It’s become almost instinctive to see something odd or fantastic, pull out an iPhone from your belt holster like a 50’s Western hero, snap a photo and post it online. Now doctors have their own social media app where they can share their odd and fantastic photos.
Figure 1 is approaching maturity in the app world — it’s almost two years old — but it’s still acting like a start-up with huge potential for growth.
The app is a photo-sharing service for physicians and health care providers. Users post images of x-rays, broken bones, CAT scans, disfigurements — anything they deem worthy of peer discussion. The photos then are viewed by the Figure 1 community and a giant, world-wide morning meeting is commenced.
But what about privacy? Hasn’t anyone heard of HIPAA?
Of course. In fact, the creators of Figure 1 got the idea in the first place due to lack of privacy among images being shared online.
“Tens of thousands of times a day patient records and educational images are transferred from healthcare provider to healthcare provider,” Dr. Joshua Landy, co-founder of Figure 1, told TechCrunch. “We were thinking of a way to try and preserve and protect that information in an archive that’s searchable and useful.”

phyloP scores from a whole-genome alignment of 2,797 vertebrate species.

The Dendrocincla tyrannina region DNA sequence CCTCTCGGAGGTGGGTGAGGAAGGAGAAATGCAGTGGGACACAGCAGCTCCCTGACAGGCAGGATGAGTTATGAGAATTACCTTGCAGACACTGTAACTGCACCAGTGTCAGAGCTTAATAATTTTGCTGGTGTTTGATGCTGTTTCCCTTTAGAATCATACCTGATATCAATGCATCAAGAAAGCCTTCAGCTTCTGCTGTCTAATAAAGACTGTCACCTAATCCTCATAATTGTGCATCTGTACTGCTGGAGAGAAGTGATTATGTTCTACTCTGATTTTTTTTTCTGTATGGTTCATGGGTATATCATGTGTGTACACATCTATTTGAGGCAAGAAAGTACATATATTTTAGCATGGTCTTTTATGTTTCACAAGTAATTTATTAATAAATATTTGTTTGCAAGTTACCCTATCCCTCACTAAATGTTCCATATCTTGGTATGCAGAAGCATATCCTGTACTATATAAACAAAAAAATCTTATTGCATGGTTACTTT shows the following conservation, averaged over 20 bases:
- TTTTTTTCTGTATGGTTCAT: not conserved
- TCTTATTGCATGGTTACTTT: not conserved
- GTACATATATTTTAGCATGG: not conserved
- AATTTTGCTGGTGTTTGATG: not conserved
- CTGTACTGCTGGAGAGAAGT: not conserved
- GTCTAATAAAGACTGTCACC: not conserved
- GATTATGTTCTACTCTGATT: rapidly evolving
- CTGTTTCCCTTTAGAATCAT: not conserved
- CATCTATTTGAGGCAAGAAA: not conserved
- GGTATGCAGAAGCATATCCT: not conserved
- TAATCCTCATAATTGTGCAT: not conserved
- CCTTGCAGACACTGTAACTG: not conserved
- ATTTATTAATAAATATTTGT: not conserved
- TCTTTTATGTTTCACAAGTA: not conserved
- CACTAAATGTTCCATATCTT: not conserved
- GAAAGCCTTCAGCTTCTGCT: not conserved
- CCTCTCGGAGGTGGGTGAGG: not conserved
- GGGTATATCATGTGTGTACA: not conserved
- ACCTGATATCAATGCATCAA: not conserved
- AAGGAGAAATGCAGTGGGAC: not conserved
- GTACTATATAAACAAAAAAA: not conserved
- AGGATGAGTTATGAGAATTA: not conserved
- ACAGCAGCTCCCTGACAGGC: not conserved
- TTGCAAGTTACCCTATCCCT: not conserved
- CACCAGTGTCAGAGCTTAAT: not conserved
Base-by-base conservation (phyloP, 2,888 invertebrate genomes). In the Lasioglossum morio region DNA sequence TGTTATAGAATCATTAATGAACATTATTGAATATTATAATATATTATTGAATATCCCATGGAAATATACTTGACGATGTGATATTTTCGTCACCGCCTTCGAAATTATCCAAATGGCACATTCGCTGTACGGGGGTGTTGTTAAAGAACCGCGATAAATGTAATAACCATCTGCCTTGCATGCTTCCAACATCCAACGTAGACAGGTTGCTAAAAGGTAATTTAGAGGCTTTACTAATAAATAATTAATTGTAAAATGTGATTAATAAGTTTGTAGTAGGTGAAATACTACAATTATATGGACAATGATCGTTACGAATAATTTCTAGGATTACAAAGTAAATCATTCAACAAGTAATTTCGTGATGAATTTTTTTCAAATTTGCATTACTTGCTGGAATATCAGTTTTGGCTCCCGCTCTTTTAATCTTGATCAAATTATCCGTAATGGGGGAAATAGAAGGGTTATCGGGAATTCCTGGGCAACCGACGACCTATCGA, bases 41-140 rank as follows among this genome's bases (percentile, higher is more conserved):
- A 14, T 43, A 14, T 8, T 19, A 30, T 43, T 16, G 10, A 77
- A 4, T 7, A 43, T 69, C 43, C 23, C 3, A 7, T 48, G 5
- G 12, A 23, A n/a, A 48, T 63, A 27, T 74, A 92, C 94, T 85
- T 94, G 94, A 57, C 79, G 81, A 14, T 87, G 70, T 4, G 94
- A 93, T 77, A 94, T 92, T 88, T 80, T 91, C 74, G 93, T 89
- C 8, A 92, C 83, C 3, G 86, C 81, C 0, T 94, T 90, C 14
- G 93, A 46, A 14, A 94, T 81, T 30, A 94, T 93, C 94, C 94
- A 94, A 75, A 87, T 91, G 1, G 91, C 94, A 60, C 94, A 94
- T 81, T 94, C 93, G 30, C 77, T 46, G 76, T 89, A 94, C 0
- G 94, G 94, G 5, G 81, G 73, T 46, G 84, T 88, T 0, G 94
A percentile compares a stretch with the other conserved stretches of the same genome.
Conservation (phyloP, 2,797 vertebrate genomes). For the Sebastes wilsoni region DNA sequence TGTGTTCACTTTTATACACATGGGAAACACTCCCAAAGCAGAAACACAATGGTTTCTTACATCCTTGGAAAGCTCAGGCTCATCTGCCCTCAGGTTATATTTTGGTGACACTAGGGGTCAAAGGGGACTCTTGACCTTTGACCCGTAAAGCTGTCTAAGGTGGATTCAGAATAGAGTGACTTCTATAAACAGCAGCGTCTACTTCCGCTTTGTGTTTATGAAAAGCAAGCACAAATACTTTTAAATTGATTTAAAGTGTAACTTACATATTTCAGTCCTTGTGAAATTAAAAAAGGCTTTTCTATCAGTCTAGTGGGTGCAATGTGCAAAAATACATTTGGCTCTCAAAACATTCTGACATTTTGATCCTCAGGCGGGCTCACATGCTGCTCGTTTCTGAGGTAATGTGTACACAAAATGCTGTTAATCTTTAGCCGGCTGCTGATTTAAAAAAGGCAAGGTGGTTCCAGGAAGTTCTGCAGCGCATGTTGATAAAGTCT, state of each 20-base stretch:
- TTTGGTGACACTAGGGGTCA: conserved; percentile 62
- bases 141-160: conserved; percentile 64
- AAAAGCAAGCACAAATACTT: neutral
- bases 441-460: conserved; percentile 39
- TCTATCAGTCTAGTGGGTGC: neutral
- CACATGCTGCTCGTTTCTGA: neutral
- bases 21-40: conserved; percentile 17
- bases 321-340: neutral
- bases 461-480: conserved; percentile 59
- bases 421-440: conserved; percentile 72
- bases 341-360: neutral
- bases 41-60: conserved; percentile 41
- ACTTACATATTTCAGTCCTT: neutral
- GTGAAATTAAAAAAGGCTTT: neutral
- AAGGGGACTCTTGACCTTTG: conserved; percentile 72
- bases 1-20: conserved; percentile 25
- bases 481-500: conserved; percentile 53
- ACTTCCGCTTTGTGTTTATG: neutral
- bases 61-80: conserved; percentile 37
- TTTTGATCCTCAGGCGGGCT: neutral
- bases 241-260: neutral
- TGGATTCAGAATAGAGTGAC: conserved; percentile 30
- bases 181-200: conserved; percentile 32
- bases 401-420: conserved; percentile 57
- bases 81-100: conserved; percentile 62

The crew at Figure 1 requires all personal information be removed from images prior to uploading. The app provides tools to help the user remove 19 specific identifiers including: names, facial images, geographic identifiers, medical records, etc. Each image is then verified and approved (or discarded) by the Figure 1 team.
If more consent is required by an office or health care institution, each image has a HIPAA form attached with signature verification required prior to upload.
Now that all privacy I’s and T’s have been dotted and crossed, the medical education discussion can begin.
“It’s classic medicine, digitized,” according to third-year medical resident Sheryll Shipes of Christus Spohn Hospital Corpus Christi-Memorial, in Texas. Figure 1 debuted in May, 2013 and already over 30 percent of medical students and residents report using the app.
Shipes told Fox News that Figure 1 helped her diagnose a patient’s blisters as a rare skin disorder. “I uploaded it to Figure 1 and someone told us exactly what it was,” she said.
Figure 1 allows users to view most recent images or search by anatomy or specialty. Images range from photos snapped of a well-visit EKG to amputated limbs in an E.R. Cases are presented, questions are asked and answered, problems are solved.
The image above was featured as a recent Figure 1 Image of the Week. A 23 year-old female patient reported a worsening sore throat and difficulty breathing. Could you recognize the life-threatening illness?
The app also provides medical education images for definition.
“Raynaud’s phenomenon is defined by periods of intense vasoconstriction, where blood supply decreases to the fingertips in response to swings in temperature. This phenomenon is classically associated with diseases like lupus and scleroderma, although most patients with this phenomenon do not have either disease,” as defined by the app.
The company, which has raised $6 million in investment, is still pre-revenue but has plans to expand its footprint and add paid features and advertising to the app.